Moving hot cells
HOY Scandinavian has previously been responsible for moving hot cells at Aarhus University Hospital. This is a complex job, which requires considerable technical insight and logistical overview – from which we gained a lot of experience. That's why we could accept a new, major job for the same hospital. The entire Radiochemistry Department had to be moved from Nørrebrogade in Aarhus to Skejby. Seven hot cells had to be moved to the new address.
Primary Project Manager
The hot cells to be moved were from our own suppliers, Comecer and Von Gahlen, and we consulted closely with Comecer on moving them. In our role as Project Manager, we coordinated all the logistics concerning the move, including setting up a team of experienced specialists. Our job was to coordinate all the parties involved and ensure a smooth and efficient move of the seven hot cells.
If your business needs help to take on a highly complex job, do not hesitate to contact us.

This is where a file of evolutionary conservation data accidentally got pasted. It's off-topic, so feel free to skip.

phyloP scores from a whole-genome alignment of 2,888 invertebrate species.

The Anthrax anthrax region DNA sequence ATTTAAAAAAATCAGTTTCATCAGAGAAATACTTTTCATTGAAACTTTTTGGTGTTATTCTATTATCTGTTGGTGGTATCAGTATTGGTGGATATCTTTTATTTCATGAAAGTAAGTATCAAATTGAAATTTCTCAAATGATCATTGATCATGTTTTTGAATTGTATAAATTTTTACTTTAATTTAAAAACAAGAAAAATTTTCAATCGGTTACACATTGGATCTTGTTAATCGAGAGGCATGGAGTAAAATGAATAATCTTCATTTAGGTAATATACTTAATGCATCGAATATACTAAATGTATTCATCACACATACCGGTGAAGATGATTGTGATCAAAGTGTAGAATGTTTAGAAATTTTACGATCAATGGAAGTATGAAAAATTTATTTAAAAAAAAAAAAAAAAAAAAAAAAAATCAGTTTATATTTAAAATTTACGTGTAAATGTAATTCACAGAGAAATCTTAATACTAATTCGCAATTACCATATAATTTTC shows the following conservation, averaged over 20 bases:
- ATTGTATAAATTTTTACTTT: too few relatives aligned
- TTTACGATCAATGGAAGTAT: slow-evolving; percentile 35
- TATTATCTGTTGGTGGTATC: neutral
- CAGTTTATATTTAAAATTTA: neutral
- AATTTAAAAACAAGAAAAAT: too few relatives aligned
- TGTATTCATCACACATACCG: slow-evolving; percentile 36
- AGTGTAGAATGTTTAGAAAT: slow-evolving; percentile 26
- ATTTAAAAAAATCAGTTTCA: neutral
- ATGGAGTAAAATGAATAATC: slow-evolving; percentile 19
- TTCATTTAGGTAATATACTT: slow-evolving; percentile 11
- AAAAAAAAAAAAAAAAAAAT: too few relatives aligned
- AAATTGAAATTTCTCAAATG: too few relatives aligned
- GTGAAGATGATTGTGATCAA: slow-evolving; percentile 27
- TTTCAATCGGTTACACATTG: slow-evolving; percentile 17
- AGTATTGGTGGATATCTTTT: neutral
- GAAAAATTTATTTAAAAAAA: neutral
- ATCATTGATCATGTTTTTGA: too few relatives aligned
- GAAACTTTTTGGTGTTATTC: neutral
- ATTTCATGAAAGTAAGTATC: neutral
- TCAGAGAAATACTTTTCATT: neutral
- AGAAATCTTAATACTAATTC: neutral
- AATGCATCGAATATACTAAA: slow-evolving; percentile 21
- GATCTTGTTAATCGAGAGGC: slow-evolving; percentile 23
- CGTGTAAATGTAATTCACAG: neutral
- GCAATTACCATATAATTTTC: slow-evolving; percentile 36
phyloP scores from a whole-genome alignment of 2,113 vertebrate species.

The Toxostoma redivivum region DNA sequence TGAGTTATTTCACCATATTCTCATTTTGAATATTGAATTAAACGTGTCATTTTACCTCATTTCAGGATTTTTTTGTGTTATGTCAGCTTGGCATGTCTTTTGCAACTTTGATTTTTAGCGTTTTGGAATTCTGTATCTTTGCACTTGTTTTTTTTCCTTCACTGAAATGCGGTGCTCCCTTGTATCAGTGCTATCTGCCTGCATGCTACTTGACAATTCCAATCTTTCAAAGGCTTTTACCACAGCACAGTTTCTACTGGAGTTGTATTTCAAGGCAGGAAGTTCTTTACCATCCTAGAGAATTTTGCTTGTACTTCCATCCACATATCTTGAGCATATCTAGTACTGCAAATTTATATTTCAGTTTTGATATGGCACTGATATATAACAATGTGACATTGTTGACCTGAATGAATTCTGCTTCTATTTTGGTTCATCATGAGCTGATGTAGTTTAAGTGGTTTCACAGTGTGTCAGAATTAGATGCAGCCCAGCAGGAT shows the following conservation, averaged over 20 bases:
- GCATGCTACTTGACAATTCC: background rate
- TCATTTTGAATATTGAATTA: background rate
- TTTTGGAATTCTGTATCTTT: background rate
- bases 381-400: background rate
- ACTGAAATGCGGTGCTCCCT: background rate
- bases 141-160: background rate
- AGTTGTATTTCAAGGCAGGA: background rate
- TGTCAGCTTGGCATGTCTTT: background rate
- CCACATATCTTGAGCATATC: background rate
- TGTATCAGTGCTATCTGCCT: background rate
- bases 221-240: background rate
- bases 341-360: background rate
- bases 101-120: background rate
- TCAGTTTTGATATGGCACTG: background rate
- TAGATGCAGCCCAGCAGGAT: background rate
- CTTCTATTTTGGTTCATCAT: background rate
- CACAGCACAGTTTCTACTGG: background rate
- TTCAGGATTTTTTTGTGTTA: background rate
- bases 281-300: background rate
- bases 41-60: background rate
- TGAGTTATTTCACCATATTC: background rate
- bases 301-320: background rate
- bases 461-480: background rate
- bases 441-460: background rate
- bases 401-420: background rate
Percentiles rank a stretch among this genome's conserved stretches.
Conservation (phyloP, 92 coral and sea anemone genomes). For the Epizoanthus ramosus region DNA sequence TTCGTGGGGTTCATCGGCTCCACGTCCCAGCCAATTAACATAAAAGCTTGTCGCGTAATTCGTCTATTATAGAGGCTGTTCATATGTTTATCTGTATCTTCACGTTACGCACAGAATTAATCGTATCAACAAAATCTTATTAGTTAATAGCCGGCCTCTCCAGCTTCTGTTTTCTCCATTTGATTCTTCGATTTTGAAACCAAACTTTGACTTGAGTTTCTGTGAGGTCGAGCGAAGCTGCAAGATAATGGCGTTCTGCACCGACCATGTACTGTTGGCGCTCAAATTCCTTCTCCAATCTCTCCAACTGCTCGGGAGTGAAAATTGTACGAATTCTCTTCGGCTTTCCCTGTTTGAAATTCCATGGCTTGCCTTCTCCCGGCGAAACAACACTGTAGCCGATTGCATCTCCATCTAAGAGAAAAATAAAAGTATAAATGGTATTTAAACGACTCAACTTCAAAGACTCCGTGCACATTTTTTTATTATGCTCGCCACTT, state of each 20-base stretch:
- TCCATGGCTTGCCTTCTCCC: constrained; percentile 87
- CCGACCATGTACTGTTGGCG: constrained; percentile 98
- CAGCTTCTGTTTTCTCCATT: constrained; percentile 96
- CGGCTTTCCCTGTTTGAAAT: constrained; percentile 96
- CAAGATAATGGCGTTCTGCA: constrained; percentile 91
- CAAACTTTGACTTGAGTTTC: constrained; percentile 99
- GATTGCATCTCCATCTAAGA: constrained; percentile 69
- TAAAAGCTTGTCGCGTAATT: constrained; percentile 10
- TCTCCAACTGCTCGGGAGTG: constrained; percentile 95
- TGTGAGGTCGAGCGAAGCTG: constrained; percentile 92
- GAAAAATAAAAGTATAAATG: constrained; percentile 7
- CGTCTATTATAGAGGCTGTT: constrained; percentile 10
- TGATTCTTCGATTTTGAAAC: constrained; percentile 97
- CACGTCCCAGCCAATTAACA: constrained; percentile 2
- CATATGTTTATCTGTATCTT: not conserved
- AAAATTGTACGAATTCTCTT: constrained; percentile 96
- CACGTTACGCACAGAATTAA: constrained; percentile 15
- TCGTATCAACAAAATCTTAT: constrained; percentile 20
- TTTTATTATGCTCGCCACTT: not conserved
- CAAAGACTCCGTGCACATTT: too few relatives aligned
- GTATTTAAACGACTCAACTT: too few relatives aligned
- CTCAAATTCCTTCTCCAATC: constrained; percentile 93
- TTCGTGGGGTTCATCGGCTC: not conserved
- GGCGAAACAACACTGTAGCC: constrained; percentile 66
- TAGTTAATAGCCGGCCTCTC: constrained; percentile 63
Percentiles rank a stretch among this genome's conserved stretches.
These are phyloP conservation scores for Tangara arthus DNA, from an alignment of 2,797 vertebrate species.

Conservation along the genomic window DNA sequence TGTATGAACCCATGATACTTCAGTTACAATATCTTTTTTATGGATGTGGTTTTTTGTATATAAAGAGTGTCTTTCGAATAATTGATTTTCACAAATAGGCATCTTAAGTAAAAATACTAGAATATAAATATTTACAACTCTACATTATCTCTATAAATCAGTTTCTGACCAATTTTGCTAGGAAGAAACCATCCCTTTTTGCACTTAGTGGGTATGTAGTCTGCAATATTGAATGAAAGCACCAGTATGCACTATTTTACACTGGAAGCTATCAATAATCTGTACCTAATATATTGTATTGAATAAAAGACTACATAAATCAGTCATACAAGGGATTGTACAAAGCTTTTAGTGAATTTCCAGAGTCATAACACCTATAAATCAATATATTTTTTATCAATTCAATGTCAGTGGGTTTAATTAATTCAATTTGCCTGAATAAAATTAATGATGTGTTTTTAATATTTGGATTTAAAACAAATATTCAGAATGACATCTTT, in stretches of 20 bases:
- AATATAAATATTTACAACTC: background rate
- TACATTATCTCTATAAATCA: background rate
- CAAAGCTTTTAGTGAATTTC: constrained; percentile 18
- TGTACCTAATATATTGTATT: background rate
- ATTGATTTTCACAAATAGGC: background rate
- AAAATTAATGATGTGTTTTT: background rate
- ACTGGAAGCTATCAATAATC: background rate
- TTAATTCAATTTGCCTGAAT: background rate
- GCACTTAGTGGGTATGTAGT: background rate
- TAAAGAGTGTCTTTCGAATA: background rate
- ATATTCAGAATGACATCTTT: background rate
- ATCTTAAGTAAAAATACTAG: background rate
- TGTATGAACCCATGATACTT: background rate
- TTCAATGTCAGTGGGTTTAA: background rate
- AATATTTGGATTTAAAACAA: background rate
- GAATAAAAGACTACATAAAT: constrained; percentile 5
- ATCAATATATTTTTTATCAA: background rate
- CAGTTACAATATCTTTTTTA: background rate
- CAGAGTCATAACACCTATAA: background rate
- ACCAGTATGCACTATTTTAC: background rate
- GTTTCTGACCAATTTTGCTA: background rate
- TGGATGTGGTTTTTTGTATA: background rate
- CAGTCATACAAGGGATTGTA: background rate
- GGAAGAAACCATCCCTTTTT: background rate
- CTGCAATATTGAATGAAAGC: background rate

What the customer says:
"Hoy Scientific (the company's former name) had already moved hot cells for us in 2009. They had also supplied several specially-developed lead cabinets – all of very high quality. That's why we had no hesitation in working with them again to move the seven hot cells. Even though the company has changed name and has a new owner, it still has the expertise.
Our collaboration with HOY Scandinavian worked very smoothly. We found them easy to work with and we maintain close dialogue. This project was run as a standalone project, and we were only contacted if relevant decisions needed to be made. HOY Scandinavian started well, and the feedback I have received is that they stuck to schedule."
Dirk Bender, PhD, Senior Chemist, Aarhus University Hospital, Department for Nuclear Medicine and PET Centre.
The actual move included dismantling, temporary storage and reassembly of the hot cells. To be able to tackle this element of the job, we involved external specialists and suppliers.
Before the hot cells could be installed in the new location, they had to be adapted. Our workshop therefore took on the process of concurrently adapting and rebuilding the cells to meet the new requirements at Skejby.